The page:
Minn. R. Civ. P. 6.02 is consistent with and applies to malpractice actions that are subject to the requirements of Minn. Stat. § 145.682. Parker v. O'Phelan, 414 N.W.2d 534, 537 (Minn. App. 1987), aff'd by an equally divided court, 428 N.W.2d 361 (Minn. 1988). Minn. R. Civ. P. 6.02 permits a trial court to extend a time limit under certain circumstances. This court will not reverse a district court's denial of a motion for an extension under rule 6.02 unless the district court abused its discretion. Id.
The time may be enlarged "upon motion made after the expiration of the specified period * * * [if] the failure to act was the result of excusable neglect." Minn. R. Civ. P. 6.02(2). To establish excusable neglect Palmers must demonstrate that (1) they have a reasonable case on the merits; (2) they have a reasonable excuse for failing to meet the time limit; (3) they exercised due diligence after notice of the time limit; and (4) Erlandson will suffer no substantial prejudice. Parker, 414 N.W.2d at 537.
The district court denied Palmers' motion for an extension of time to serve the affidavit of expert identification because it concluded that Erlandson's attorney's failure to warn Palmers that the affidavit may be an issue did not constitute a reasonable excuse for the failure to serve the affidavit. We agree.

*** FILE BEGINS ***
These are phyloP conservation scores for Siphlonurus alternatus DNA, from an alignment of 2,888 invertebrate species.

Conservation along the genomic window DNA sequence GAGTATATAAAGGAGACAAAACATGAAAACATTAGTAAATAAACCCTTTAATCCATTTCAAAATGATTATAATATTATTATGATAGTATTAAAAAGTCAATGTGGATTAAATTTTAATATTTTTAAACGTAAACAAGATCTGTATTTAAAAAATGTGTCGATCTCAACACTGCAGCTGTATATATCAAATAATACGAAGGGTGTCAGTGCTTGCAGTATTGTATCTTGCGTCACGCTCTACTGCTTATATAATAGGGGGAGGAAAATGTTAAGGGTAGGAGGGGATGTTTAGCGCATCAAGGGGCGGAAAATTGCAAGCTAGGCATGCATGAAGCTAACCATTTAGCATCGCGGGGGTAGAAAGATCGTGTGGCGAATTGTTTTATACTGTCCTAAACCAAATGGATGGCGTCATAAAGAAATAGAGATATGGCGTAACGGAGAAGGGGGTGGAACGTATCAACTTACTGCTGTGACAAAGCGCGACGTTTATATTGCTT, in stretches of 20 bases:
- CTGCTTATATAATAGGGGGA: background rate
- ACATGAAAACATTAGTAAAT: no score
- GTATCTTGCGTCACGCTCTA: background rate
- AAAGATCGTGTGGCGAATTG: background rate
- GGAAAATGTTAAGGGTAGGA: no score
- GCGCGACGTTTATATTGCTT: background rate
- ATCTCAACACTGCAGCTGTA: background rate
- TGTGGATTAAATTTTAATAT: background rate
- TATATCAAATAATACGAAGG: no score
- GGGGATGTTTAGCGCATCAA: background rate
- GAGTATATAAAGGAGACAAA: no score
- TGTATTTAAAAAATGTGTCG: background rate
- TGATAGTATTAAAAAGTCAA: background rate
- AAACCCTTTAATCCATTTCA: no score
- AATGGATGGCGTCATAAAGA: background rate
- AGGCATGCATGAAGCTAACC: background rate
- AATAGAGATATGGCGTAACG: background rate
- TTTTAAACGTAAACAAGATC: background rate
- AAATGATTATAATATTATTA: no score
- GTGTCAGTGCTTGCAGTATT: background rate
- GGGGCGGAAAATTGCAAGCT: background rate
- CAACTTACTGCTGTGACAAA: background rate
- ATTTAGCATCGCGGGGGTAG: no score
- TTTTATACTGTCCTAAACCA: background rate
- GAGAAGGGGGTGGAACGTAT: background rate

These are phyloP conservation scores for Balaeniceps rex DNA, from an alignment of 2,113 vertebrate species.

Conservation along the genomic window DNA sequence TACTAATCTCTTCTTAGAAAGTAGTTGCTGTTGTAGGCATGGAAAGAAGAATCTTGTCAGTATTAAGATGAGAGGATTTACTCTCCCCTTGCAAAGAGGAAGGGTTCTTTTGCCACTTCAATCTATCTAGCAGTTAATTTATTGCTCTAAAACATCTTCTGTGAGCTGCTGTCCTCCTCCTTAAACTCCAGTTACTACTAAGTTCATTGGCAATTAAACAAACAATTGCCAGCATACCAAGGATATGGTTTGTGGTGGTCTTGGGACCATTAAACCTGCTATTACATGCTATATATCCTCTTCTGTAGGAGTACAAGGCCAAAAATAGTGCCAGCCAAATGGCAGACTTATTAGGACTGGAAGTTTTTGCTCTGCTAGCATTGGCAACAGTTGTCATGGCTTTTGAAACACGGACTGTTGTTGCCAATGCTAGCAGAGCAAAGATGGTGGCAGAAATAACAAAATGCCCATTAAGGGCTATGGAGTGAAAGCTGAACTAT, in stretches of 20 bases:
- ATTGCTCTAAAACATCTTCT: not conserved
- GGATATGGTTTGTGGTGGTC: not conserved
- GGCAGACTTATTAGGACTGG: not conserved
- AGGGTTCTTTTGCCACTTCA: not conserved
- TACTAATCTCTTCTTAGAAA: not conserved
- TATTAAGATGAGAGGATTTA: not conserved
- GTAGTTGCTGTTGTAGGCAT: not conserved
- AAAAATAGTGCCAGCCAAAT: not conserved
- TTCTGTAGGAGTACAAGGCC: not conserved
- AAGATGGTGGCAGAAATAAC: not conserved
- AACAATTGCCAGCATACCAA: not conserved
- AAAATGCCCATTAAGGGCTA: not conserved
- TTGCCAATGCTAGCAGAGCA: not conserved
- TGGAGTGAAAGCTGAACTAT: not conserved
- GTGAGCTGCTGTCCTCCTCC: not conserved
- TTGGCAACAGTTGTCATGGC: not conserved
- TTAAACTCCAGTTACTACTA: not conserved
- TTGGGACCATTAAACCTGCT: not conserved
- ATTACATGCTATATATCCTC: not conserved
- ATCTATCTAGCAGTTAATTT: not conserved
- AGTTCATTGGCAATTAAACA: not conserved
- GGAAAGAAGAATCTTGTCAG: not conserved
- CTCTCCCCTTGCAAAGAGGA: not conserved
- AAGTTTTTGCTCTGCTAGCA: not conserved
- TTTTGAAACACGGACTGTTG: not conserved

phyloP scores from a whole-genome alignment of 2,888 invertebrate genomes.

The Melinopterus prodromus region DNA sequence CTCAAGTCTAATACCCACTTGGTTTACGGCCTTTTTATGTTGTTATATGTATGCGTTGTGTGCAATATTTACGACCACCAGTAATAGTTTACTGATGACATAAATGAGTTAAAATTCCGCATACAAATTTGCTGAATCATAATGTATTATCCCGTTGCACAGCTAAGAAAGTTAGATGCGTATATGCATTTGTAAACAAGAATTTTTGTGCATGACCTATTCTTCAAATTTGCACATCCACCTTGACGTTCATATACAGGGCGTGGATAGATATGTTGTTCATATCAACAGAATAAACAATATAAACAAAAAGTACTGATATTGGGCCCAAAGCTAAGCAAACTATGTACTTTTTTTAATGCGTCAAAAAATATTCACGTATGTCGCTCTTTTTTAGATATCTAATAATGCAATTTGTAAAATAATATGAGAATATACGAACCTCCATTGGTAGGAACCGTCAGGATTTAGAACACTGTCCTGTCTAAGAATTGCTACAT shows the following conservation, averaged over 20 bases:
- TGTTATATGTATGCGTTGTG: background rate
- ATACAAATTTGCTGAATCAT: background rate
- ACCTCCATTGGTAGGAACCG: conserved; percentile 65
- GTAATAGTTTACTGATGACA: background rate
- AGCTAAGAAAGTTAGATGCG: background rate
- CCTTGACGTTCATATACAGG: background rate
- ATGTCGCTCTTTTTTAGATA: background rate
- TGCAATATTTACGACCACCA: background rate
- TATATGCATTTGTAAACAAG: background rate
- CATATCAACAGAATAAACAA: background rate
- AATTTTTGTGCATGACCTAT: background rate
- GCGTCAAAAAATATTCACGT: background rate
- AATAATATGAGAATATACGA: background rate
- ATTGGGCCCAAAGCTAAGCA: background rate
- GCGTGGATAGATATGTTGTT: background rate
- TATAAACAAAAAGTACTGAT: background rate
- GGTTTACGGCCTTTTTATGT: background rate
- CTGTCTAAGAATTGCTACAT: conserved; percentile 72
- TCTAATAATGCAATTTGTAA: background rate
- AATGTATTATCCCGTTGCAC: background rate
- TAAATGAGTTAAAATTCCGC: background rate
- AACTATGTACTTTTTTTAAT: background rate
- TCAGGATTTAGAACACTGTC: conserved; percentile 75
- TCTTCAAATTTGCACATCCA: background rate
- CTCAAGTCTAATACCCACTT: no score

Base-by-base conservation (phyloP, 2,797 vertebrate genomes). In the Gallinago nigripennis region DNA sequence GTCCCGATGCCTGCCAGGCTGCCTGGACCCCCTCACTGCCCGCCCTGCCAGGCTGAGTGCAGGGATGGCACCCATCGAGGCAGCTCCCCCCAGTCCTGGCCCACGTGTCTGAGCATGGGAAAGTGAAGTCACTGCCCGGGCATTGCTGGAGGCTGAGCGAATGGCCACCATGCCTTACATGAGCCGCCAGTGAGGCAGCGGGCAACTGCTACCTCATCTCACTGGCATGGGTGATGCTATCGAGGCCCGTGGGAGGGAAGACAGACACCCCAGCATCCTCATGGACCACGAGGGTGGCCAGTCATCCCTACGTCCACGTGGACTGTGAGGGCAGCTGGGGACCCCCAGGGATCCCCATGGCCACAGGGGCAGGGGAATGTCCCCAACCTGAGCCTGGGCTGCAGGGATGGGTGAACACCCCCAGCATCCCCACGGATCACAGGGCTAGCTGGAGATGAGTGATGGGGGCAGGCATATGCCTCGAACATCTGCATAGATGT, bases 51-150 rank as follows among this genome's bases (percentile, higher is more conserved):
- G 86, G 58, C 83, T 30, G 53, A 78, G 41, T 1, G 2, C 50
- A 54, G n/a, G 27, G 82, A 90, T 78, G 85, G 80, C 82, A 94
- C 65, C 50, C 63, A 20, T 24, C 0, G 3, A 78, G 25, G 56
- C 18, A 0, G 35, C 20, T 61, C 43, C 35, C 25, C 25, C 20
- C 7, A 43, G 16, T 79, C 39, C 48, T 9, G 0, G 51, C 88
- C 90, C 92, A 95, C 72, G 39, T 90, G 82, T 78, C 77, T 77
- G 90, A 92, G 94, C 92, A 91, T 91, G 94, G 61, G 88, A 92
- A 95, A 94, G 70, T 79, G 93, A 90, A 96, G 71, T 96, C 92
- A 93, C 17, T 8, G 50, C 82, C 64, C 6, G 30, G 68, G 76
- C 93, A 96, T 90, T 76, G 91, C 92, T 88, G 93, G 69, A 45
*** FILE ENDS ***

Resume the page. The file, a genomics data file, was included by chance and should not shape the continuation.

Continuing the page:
As we have already stated in our discussion of estoppel, Erlandson had no obligation to inform Palmers that the affidavit was necessary. The affidavit was required by statute, and it was not reasonable for Palmers to conclude that Erlandson's participation in the lawsuit excused them from complying with the statute. Erlandson never indicated that the affidavit was not necessary. He simply treated the action seriously and took steps to protect his interests. The fact that Erlandson may not be prejudiced by an extension of the time limit does not make his participation in the lawsuit a reasonable excuse for Palmers' failure to comply with the statute.
[*] Retired judge of the Minnesota Court of Appeals, serving by appointment pursuant to Minn. Const. art. VI, § 10.